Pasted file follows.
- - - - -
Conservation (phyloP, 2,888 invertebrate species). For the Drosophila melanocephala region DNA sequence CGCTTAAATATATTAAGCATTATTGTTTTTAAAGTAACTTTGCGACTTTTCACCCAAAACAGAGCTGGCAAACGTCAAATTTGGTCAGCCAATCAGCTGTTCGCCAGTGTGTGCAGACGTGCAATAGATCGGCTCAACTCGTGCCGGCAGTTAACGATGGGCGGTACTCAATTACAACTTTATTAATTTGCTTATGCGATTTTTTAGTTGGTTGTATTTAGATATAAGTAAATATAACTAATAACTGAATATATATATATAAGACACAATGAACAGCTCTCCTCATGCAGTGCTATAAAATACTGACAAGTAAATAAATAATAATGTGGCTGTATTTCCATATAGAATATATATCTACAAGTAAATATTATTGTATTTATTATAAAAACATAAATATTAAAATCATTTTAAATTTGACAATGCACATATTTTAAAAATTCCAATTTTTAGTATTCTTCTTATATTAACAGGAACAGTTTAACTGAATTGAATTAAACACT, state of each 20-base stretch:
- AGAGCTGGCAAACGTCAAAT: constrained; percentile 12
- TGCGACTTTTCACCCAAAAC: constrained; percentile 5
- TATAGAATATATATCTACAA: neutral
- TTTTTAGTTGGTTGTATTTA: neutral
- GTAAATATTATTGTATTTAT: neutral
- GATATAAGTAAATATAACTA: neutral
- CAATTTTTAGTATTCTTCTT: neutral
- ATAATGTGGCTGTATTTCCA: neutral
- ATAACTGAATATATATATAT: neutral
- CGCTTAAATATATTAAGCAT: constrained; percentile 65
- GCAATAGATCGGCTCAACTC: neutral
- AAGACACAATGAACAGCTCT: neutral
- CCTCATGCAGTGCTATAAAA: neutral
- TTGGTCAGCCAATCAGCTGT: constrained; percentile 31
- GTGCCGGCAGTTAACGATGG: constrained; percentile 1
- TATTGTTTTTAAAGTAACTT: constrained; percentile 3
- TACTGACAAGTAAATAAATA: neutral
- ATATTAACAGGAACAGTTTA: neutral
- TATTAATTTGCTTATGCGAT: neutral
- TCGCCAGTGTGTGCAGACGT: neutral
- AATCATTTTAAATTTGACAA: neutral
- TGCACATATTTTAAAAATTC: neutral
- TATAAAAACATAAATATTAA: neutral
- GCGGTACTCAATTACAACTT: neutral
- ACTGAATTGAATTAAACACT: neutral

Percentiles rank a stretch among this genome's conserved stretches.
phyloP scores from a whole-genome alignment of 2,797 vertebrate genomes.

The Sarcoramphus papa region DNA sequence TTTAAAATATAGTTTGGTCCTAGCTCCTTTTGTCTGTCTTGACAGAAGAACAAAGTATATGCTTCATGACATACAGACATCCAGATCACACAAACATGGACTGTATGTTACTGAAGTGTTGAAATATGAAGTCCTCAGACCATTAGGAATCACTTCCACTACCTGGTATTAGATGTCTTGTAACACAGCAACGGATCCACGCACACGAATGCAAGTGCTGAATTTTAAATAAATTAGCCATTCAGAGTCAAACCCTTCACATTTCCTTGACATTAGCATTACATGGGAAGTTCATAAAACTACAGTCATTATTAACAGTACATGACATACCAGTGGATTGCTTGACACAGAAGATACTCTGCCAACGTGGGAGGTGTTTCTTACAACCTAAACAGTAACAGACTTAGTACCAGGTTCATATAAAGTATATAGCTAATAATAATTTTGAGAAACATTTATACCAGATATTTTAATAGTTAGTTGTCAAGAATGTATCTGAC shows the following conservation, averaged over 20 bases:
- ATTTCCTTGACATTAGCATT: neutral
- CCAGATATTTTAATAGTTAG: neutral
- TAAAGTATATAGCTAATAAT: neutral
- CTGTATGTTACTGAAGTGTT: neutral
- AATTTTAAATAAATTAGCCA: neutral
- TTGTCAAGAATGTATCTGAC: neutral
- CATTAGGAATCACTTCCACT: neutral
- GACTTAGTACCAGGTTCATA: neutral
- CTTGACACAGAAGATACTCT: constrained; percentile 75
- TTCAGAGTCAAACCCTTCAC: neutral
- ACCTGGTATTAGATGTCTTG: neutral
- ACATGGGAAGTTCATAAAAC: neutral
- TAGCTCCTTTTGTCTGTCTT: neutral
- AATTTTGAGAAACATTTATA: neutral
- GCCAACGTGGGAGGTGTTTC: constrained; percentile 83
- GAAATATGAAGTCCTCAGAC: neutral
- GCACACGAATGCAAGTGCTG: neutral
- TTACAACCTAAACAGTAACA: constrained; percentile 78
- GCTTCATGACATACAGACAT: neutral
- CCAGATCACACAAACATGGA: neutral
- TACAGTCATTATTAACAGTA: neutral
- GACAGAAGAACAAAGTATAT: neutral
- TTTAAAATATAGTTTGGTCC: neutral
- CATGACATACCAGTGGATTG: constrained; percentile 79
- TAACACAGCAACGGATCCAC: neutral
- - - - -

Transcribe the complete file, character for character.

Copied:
Conservation (phyloP, 2,888 invertebrate species). For the Drosophila melanocephala region DNA sequence CGCTTAAATATATTAAGCATTATTGTTTTTAAAGTAACTTTGCGACTTTTCACCCAAAACAGAGCTGGCAAACGTCAAATTTGGTCAGCCAATCAGCTGTTCGCCAGTGTGTGCAGACGTGCAATAGATCGGCTCAACTCGTGCCGGCAGTTAACGATGGGCGGTACTCAATTACAACTTTATTAATTTGCTTATGCGATTTTTTAGTTGGTTGTATTTAGATATAAGTAAATATAACTAATAACTGAATATATATATATAAGACACAATGAACAGCTCTCCTCATGCAGTGCTATAAAATACTGACAAGTAAATAAATAATAATGTGGCTGTATTTCCATATAGAATATATATCTACAAGTAAATATTATTGTATTTATTATAAAAACATAAATATTAAAATCATTTTAAATTTGACAATGCACATATTTTAAAAATTCCAATTTTTAGTATTCTTCTTATATTAACAGGAACAGTTTAACTGAATTGAATTAAACACT, state of each 20-base stretch:
- AGAGCTGGCAAACGTCAAAT: constrained; percentile 12
- TGCGACTTTTCACCCAAAAC: constrained; percentile 5
- TATAGAATATATATCTACAA: neutral
- TTTTTAGTTGGTTGTATTTA: neutral
- GTAAATATTATTGTATTTAT: neutral
- GATATAAGTAAATATAACTA: neutral
- CAATTTTTAGTATTCTTCTT: neutral
- ATAATGTGGCTGTATTTCCA: neutral
- ATAACTGAATATATATATAT: neutral
- CGCTTAAATATATTAAGCAT: constrained; percentile 65
- GCAATAGATCGGCTCAACTC: neutral
- AAGACACAATGAACAGCTCT: neutral
- CCTCATGCAGTGCTATAAAA: neutral
- TTGGTCAGCCAATCAGCTGT: constrained; percentile 31
- GTGCCGGCAGTTAACGATGG: constrained; percentile 1
- TATTGTTTTTAAAGTAACTT: constrained; percentile 3
- TACTGACAAGTAAATAAATA: neutral
- ATATTAACAGGAACAGTTTA: neutral
- TATTAATTTGCTTATGCGAT: neutral
- TCGCCAGTGTGTGCAGACGT: neutral
- AATCATTTTAAATTTGACAA: neutral
- TGCACATATTTTAAAAATTC: neutral
- TATAAAAACATAAATATTAA: neutral
- GCGGTACTCAATTACAACTT: neutral
- ACTGAATTGAATTAAACACT: neutral

Percentiles rank a stretch among this genome's conserved stretches.
phyloP scores from a whole-genome alignment of 2,797 vertebrate genomes.

The Sarcoramphus papa region DNA sequence TTTAAAATATAGTTTGGTCCTAGCTCCTTTTGTCTGTCTTGACAGAAGAACAAAGTATATGCTTCATGACATACAGACATCCAGATCACACAAACATGGACTGTATGTTACTGAAGTGTTGAAATATGAAGTCCTCAGACCATTAGGAATCACTTCCACTACCTGGTATTAGATGTCTTGTAACACAGCAACGGATCCACGCACACGAATGCAAGTGCTGAATTTTAAATAAATTAGCCATTCAGAGTCAAACCCTTCACATTTCCTTGACATTAGCATTACATGGGAAGTTCATAAAACTACAGTCATTATTAACAGTACATGACATACCAGTGGATTGCTTGACACAGAAGATACTCTGCCAACGTGGGAGGTGTTTCTTACAACCTAAACAGTAACAGACTTAGTACCAGGTTCATATAAAGTATATAGCTAATAATAATTTTGAGAAACATTTATACCAGATATTTTAATAGTTAGTTGTCAAGAATGTATCTGAC shows the following conservation, averaged over 20 bases:
- ATTTCCTTGACATTAGCATT: neutral
- CCAGATATTTTAATAGTTAG: neutral
- TAAAGTATATAGCTAATAAT: neutral
- CTGTATGTTACTGAAGTGTT: neutral
- AATTTTAAATAAATTAGCCA: neutral
- TTGTCAAGAATGTATCTGAC: neutral
- CATTAGGAATCACTTCCACT: neutral
- GACTTAGTACCAGGTTCATA: neutral
- CTTGACACAGAAGATACTCT: constrained; percentile 75
- TTCAGAGTCAAACCCTTCAC: neutral
- ACCTGGTATTAGATGTCTTG: neutral
- ACATGGGAAGTTCATAAAAC: neutral
- TAGCTCCTTTTGTCTGTCTT: neutral
- AATTTTGAGAAACATTTATA: neutral
- GCCAACGTGGGAGGTGTTTC: constrained; percentile 83
- GAAATATGAAGTCCTCAGAC: neutral
- GCACACGAATGCAAGTGCTG: neutral
- TTACAACCTAAACAGTAACA: constrained; percentile 78
- GCTTCATGACATACAGACAT: neutral
- CCAGATCACACAAACATGGA: neutral
- TACAGTCATTATTAACAGTA: neutral
- GACAGAAGAACAAAGTATAT: neutral
- TTTAAAATATAGTTTGGTCC: neutral
- CATGACATACCAGTGGATTG: constrained; percentile 79
- TAACACAGCAACGGATCCAC: neutral